By Allen Best
Beached whales and no high tide
WHITEFISH, Mont. – With the financial waters still at low tide, what do you do with the various beached whales of development concepts hatched during the last decade?
Consider a project near the base of Whitefish Mountain Resort. There, a 50-lot subdivision called The Glades at Big Mountain was approved by the local government in 2008.
In retrospect, the project looked suspect even during the high tide of financial exuberance. It’s below the snowline on the mountain, and to remedy this inadequacy plans were in place to erect a chairlift. Each lot buyer was to throw in $10,000.
Few people have bought lots, and the ski area wants to vacate the subdivision, reports the Whitefish Pilot.
“It’s almost impossible to think anyone would buy these lots,” said Dan Graves, chief executive of Whitefish Mountain Resort. “They have no real estate value. If I could sell them for $50,000, I’d be lucky. I don’t know if it’s good to go into further debt for this phase.”
One person who did buy a lot wants to hold out. “Giving up devalues my property,” said John Constenius. But Graves responded that he didn’t expect to see 50 lots sold anytime soon. “I don’t think it will be in my lifetime.”
The Whitefish City Council has twice extended the deadline for completion of improvements, but consented to the resort’s desire to scrap what amounted to a bad idea.
In Idaho, the future of the once ebullient Tamarack Resort remains in doubt. The ostensible owner, Jean-Pierre Boespflug, is on the lam after missing a court hearing over commitments to pay Bank of America.
But similar to Whitefish, lot and homeowners at Tamarack hold out hope for some kind of revival several years after bankruptcy. The ski area resumed limited operations this winter after a year of suspended activity. To help satisfy debt, two of the Tamarack ski lifts were to have been sold to Resorts of the Canadian Rockies, operator of the Fernie, B.C., ski area.
In Colorado, town officials in Mt. Crested Butte — the resort municipality at the base of the ski area, as distinguished from the old mining town nearby – are pressuring a developer to shape up one of his existing developments. The other end of the conversation is that the developer, Rick Divine, of Colorado Properties Inc., wants an extension of his zoning plan for his project, Solstice.
Cheeseburgers in paradise for bears
EAGLE, Colo. – For the bears at least, it was cheeseburgers in paradise last week in Eagle. But for the sow black bear and her three cubs who were given the burgers outside a fast-food restaurant, there will be a time of reckoning, say state wildlife officials.
“Because of their reckless actions, the sow and cubs now know that people mean food,” said Ron Velarde, of the Colorado Division of Wildlife. “This dramatically increases the likelihood these bears will get into trouble in the future and have to be put down.”
Of course, the bears probably had a suspicion that people had food, given that they were loitering around the fast-food restaurant.
Nobody seems to know who gave the bears the burgers.
Towns, counties adopt pot rules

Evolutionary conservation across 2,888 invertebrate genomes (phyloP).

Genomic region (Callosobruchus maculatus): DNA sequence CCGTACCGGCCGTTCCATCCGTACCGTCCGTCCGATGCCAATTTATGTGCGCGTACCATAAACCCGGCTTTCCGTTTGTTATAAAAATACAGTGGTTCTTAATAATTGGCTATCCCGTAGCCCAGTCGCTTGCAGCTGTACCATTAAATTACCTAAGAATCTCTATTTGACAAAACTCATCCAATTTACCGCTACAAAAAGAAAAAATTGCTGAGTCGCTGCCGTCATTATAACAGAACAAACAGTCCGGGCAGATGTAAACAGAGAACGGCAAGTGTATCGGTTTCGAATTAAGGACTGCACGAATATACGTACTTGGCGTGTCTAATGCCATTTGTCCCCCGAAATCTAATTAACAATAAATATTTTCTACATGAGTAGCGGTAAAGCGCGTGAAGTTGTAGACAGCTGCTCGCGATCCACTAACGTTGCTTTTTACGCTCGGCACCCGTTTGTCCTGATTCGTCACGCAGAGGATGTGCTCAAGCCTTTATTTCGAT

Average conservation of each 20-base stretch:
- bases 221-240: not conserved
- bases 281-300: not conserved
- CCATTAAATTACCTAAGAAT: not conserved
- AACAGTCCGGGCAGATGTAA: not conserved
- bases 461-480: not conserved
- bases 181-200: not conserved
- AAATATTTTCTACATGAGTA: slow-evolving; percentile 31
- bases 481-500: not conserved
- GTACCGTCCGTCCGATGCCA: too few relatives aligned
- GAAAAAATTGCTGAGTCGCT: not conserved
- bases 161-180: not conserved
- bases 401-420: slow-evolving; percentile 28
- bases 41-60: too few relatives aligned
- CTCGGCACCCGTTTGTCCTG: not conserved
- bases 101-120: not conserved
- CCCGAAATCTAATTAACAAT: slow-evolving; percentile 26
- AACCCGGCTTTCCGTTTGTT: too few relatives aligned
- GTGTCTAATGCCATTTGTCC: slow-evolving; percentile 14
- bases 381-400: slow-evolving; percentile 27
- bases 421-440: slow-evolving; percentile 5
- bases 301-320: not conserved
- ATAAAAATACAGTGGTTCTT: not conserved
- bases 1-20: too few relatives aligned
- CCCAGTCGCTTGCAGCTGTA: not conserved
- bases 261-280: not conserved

WINTER PARK, Colo. – Local governments in Colorado continue to come to grips with regulations governing the sale and use of marijuana. In violation of federal law, the state permits sale and use of marijuana for medicinal purposes.
Of course, the word “medicinal” has been interpreted broadly.
Mindful of a recent case in which growers had 100 plants in a condominium, town officials in Winter Park have specified that no more than six marijuana plants can be grown within the town limits for personal use. The same law allows a maximum of 12 plants per building, no matter how many people live there.
In Breckenridge, town officials have decided to ask voters in November whether to impose a 5 percent tax on marijuana. They already collect $25,000 per year in revenues from marijuana sales, and the new measure would draw an estimated $58,000 more.
Town officials said they wanted the additional money to recoup the costs of administering the sales and licenses, although there was talk of allocating some money for a detoxification program.
In California, Oakland and San Francisco levy a special tax on medicinal marijuana.
County governments have also been drawing up regulations. Routt County, where Steamboat Springs is located, has banned grow centers and dispensaries. Eagle County, home to Vail, has drawn up regulations that allow marijuana shops, but not within 200 feet of churches and schools.
County Commissioner Jon Stavney told the Vail Daily he’s not a big fan of marijuana legalization. “But I represent the voters, and they said they’re okay with this,” he said.
Reduction in landfill trips
STEAMBOAT SPRINGS, Colo. – The zero-waste initiative in Steamboat Springs seems to be doing well. Writing in the Steamboat Today, a representative of Yampa Valley Sustainability reports that after three years, the amount of material going to the landfill from special events has been dramatically reduced.
For example, the farmers’ market is getting a 90 percent diversion rate. The event attracts 2,000 people weekly. The Free Summer Concert Series has gone from one or two dumpsters per event to just a 10-gallon trash bag.
And the ski area has gone from several dumpsters of trash per week in 2009 to just two per month in 2011.
Instead of being buried at the landfill, the items are recycled or composted.